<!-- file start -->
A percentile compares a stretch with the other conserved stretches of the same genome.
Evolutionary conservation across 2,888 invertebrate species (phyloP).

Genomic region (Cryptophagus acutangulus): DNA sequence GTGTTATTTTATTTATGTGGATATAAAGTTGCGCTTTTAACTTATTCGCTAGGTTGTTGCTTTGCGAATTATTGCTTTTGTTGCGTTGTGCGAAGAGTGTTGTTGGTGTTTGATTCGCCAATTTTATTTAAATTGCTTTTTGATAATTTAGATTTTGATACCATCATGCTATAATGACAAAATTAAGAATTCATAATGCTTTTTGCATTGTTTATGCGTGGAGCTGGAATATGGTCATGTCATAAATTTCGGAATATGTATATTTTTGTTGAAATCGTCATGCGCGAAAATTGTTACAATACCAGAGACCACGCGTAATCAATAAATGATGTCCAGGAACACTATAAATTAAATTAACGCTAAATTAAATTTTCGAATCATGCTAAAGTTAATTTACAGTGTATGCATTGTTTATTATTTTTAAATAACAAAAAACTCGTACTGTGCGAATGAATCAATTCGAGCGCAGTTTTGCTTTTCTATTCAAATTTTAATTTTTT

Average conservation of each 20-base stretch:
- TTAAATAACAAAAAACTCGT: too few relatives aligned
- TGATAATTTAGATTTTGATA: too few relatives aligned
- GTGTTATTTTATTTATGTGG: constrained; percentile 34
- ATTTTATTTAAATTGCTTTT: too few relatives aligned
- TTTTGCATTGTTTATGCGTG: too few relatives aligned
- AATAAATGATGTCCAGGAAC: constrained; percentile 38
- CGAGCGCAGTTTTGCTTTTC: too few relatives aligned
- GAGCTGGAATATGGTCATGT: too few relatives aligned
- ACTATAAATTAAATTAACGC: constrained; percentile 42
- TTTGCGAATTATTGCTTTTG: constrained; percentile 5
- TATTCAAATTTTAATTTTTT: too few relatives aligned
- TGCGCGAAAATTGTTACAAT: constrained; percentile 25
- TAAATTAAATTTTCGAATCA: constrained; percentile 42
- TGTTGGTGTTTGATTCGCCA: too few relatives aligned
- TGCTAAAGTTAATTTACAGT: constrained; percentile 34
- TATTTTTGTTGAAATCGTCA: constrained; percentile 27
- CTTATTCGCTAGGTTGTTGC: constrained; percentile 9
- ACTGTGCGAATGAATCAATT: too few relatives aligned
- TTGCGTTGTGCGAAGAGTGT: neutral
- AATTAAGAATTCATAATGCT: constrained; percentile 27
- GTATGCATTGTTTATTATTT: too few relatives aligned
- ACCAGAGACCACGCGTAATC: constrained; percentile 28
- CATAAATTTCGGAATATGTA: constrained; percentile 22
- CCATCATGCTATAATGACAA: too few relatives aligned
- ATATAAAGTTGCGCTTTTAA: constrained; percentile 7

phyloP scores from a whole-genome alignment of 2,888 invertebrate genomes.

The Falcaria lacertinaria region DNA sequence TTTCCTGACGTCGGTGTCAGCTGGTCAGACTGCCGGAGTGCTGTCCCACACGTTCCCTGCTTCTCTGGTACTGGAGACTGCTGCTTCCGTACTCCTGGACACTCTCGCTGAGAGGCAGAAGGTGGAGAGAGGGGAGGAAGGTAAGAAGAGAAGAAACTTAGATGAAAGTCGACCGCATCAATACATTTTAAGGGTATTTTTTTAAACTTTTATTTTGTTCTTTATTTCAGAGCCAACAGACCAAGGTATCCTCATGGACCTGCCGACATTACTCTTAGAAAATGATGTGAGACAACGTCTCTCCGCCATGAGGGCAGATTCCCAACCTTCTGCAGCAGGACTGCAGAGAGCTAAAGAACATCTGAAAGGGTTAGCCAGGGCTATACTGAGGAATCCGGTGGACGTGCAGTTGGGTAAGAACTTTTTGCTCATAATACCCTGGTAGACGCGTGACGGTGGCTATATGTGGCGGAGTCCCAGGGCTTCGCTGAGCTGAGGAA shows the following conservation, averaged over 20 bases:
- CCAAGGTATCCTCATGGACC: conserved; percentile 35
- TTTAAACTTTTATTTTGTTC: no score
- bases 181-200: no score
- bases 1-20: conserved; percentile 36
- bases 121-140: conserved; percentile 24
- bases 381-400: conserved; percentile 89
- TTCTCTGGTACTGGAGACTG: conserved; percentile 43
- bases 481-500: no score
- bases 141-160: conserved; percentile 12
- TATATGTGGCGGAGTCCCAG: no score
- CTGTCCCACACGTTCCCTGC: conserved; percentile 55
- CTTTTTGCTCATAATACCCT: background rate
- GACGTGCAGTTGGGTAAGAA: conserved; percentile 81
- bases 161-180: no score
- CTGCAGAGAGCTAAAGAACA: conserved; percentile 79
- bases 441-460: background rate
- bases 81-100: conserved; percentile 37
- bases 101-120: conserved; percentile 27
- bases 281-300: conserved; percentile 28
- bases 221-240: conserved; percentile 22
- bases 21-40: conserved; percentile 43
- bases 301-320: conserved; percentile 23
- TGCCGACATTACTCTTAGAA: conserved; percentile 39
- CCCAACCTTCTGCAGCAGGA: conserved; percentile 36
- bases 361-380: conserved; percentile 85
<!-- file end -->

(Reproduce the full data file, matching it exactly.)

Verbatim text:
A percentile compares a stretch with the other conserved stretches of the same genome.
Evolutionary conservation across 2,888 invertebrate species (phyloP).

Genomic region (Cryptophagus acutangulus): DNA sequence GTGTTATTTTATTTATGTGGATATAAAGTTGCGCTTTTAACTTATTCGCTAGGTTGTTGCTTTGCGAATTATTGCTTTTGTTGCGTTGTGCGAAGAGTGTTGTTGGTGTTTGATTCGCCAATTTTATTTAAATTGCTTTTTGATAATTTAGATTTTGATACCATCATGCTATAATGACAAAATTAAGAATTCATAATGCTTTTTGCATTGTTTATGCGTGGAGCTGGAATATGGTCATGTCATAAATTTCGGAATATGTATATTTTTGTTGAAATCGTCATGCGCGAAAATTGTTACAATACCAGAGACCACGCGTAATCAATAAATGATGTCCAGGAACACTATAAATTAAATTAACGCTAAATTAAATTTTCGAATCATGCTAAAGTTAATTTACAGTGTATGCATTGTTTATTATTTTTAAATAACAAAAAACTCGTACTGTGCGAATGAATCAATTCGAGCGCAGTTTTGCTTTTCTATTCAAATTTTAATTTTTT

Average conservation of each 20-base stretch:
- TTAAATAACAAAAAACTCGT: too few relatives aligned
- TGATAATTTAGATTTTGATA: too few relatives aligned
- GTGTTATTTTATTTATGTGG: constrained; percentile 34
- ATTTTATTTAAATTGCTTTT: too few relatives aligned
- TTTTGCATTGTTTATGCGTG: too few relatives aligned
- AATAAATGATGTCCAGGAAC: constrained; percentile 38
- CGAGCGCAGTTTTGCTTTTC: too few relatives aligned
- GAGCTGGAATATGGTCATGT: too few relatives aligned
- ACTATAAATTAAATTAACGC: constrained; percentile 42
- TTTGCGAATTATTGCTTTTG: constrained; percentile 5
- TATTCAAATTTTAATTTTTT: too few relatives aligned
- TGCGCGAAAATTGTTACAAT: constrained; percentile 25
- TAAATTAAATTTTCGAATCA: constrained; percentile 42
- TGTTGGTGTTTGATTCGCCA: too few relatives aligned
- TGCTAAAGTTAATTTACAGT: constrained; percentile 34
- TATTTTTGTTGAAATCGTCA: constrained; percentile 27
- CTTATTCGCTAGGTTGTTGC: constrained; percentile 9
- ACTGTGCGAATGAATCAATT: too few relatives aligned
- TTGCGTTGTGCGAAGAGTGT: neutral
- AATTAAGAATTCATAATGCT: constrained; percentile 27
- GTATGCATTGTTTATTATTT: too few relatives aligned
- ACCAGAGACCACGCGTAATC: constrained; percentile 28
- CATAAATTTCGGAATATGTA: constrained; percentile 22
- CCATCATGCTATAATGACAA: too few relatives aligned
- ATATAAAGTTGCGCTTTTAA: constrained; percentile 7

phyloP scores from a whole-genome alignment of 2,888 invertebrate genomes.

The Falcaria lacertinaria region DNA sequence TTTCCTGACGTCGGTGTCAGCTGGTCAGACTGCCGGAGTGCTGTCCCACACGTTCCCTGCTTCTCTGGTACTGGAGACTGCTGCTTCCGTACTCCTGGACACTCTCGCTGAGAGGCAGAAGGTGGAGAGAGGGGAGGAAGGTAAGAAGAGAAGAAACTTAGATGAAAGTCGACCGCATCAATACATTTTAAGGGTATTTTTTTAAACTTTTATTTTGTTCTTTATTTCAGAGCCAACAGACCAAGGTATCCTCATGGACCTGCCGACATTACTCTTAGAAAATGATGTGAGACAACGTCTCTCCGCCATGAGGGCAGATTCCCAACCTTCTGCAGCAGGACTGCAGAGAGCTAAAGAACATCTGAAAGGGTTAGCCAGGGCTATACTGAGGAATCCGGTGGACGTGCAGTTGGGTAAGAACTTTTTGCTCATAATACCCTGGTAGACGCGTGACGGTGGCTATATGTGGCGGAGTCCCAGGGCTTCGCTGAGCTGAGGAA shows the following conservation, averaged over 20 bases:
- CCAAGGTATCCTCATGGACC: conserved; percentile 35
- TTTAAACTTTTATTTTGTTC: no score
- bases 181-200: no score
- bases 1-20: conserved; percentile 36
- bases 121-140: conserved; percentile 24
- bases 381-400: conserved; percentile 89
- TTCTCTGGTACTGGAGACTG: conserved; percentile 43
- bases 481-500: no score
- bases 141-160: conserved; percentile 12
- TATATGTGGCGGAGTCCCAG: no score
- CTGTCCCACACGTTCCCTGC: conserved; percentile 55
- CTTTTTGCTCATAATACCCT: background rate
- GACGTGCAGTTGGGTAAGAA: conserved; percentile 81
- bases 161-180: no score
- CTGCAGAGAGCTAAAGAACA: conserved; percentile 79
- bases 441-460: background rate
- bases 81-100: conserved; percentile 37
- bases 101-120: conserved; percentile 27
- bases 281-300: conserved; percentile 28
- bases 221-240: conserved; percentile 22
- bases 21-40: conserved; percentile 43
- bases 301-320: conserved; percentile 23
- TGCCGACATTACTCTTAGAA: conserved; percentile 39
- CCCAACCTTCTGCAGCAGGA: conserved; percentile 36
- bases 361-380: conserved; percentile 85